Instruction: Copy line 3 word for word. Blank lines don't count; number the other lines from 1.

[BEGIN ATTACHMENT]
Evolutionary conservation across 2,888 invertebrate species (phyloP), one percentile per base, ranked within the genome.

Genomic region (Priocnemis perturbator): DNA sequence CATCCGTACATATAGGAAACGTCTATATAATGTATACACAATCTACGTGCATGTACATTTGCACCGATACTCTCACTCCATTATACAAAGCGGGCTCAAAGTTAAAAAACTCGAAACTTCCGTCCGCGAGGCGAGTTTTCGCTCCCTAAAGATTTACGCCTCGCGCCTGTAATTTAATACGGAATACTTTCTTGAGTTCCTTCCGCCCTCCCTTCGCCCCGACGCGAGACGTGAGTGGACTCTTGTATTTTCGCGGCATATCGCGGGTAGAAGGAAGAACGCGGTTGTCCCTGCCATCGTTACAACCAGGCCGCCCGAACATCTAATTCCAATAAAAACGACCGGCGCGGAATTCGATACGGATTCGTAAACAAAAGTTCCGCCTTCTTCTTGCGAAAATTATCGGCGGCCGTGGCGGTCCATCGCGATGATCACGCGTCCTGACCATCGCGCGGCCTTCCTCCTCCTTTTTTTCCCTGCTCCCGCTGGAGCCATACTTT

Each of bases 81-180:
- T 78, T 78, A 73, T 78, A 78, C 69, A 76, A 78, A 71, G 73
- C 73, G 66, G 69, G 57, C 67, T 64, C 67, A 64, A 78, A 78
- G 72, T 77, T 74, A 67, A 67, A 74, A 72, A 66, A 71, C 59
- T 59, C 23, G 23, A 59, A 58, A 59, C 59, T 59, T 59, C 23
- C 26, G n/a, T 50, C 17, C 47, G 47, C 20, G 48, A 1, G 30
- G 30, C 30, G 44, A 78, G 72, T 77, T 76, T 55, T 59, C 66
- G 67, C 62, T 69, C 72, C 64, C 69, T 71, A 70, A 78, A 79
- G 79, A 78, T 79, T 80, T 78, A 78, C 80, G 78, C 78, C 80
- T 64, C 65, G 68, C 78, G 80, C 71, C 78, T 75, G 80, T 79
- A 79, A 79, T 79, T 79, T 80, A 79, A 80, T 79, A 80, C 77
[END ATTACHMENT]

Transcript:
Each of bases 81-180: